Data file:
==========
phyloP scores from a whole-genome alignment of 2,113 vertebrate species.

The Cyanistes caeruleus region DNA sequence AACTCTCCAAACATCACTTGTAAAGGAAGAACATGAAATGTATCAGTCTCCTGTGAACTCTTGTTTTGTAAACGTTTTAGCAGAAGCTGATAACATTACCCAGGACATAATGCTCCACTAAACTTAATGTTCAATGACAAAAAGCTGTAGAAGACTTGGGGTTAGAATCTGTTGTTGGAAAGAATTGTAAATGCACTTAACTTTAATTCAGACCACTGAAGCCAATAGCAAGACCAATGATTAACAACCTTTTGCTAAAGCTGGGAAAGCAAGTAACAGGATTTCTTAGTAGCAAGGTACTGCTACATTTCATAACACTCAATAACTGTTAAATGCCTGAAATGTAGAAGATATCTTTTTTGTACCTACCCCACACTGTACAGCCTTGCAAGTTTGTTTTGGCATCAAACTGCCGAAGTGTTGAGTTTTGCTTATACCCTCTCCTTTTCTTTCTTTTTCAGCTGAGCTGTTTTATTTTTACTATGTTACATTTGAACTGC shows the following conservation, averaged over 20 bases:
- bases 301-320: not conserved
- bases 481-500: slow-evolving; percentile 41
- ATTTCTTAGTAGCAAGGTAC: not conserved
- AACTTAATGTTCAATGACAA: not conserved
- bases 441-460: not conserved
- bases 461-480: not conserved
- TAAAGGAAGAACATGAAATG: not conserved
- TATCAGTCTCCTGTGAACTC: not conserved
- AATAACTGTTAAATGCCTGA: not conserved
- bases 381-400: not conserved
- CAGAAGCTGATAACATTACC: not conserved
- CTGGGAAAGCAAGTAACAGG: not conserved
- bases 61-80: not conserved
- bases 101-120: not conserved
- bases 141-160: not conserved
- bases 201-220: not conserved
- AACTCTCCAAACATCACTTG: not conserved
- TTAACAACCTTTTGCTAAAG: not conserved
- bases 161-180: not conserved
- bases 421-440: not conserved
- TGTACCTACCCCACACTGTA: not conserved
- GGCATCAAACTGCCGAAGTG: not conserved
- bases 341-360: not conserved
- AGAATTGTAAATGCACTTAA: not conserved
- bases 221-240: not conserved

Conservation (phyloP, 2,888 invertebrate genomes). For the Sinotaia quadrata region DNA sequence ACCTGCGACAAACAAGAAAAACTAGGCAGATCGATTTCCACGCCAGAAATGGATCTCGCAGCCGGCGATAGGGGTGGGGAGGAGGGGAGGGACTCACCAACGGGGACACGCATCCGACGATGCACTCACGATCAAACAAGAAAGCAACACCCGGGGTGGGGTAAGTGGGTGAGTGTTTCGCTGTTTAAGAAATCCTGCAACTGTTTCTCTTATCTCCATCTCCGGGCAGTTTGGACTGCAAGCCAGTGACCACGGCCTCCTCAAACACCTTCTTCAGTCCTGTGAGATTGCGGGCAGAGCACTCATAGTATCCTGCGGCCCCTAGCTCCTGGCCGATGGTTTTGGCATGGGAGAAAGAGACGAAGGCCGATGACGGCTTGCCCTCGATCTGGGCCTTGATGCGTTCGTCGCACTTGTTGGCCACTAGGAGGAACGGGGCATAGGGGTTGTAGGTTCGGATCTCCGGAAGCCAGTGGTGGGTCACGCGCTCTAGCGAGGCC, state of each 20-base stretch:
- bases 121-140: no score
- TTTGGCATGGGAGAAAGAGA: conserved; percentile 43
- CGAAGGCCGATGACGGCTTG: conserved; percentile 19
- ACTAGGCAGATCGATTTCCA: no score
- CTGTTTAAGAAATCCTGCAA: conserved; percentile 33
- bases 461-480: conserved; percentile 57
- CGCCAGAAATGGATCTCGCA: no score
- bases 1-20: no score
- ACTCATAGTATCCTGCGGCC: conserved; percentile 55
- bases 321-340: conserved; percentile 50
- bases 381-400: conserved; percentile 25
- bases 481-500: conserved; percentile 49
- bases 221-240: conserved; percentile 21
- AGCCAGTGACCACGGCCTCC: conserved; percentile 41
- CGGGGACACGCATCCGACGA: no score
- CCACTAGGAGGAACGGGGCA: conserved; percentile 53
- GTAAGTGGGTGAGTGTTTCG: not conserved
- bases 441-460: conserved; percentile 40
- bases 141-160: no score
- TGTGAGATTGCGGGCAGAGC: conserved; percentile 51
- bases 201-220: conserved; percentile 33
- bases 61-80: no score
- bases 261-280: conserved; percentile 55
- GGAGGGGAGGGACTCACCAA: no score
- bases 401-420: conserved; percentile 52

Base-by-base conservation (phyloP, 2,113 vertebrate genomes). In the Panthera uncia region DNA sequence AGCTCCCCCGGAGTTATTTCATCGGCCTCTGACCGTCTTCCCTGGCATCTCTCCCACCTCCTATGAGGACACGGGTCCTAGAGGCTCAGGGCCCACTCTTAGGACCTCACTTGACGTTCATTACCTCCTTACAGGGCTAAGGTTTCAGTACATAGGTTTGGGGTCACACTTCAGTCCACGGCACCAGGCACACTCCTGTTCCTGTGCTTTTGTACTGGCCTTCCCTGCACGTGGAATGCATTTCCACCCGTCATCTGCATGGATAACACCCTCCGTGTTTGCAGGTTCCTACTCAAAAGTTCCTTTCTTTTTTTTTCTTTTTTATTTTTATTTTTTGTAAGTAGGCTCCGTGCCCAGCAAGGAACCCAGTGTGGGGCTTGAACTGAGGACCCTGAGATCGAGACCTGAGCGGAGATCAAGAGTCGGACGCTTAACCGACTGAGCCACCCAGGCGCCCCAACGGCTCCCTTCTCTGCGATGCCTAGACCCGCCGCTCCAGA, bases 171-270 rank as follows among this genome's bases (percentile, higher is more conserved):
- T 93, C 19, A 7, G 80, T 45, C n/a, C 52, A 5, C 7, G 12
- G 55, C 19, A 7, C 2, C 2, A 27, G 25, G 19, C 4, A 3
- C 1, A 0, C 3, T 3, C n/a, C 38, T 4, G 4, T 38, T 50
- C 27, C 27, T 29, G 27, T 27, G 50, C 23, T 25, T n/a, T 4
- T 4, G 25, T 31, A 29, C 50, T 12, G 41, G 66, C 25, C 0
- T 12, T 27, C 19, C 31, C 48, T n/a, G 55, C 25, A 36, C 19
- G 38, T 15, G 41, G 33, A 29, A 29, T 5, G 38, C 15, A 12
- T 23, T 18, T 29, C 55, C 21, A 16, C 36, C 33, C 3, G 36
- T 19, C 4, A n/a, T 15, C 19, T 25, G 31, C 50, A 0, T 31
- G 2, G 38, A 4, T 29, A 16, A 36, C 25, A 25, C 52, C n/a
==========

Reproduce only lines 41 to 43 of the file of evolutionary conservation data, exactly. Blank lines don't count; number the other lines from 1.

- bases 221-240: conserved; percentile 21
- AGCCAGTGACCACGGCCTCC: conserved; percentile 41
- CGGGGACACGCATCCGACGA: no score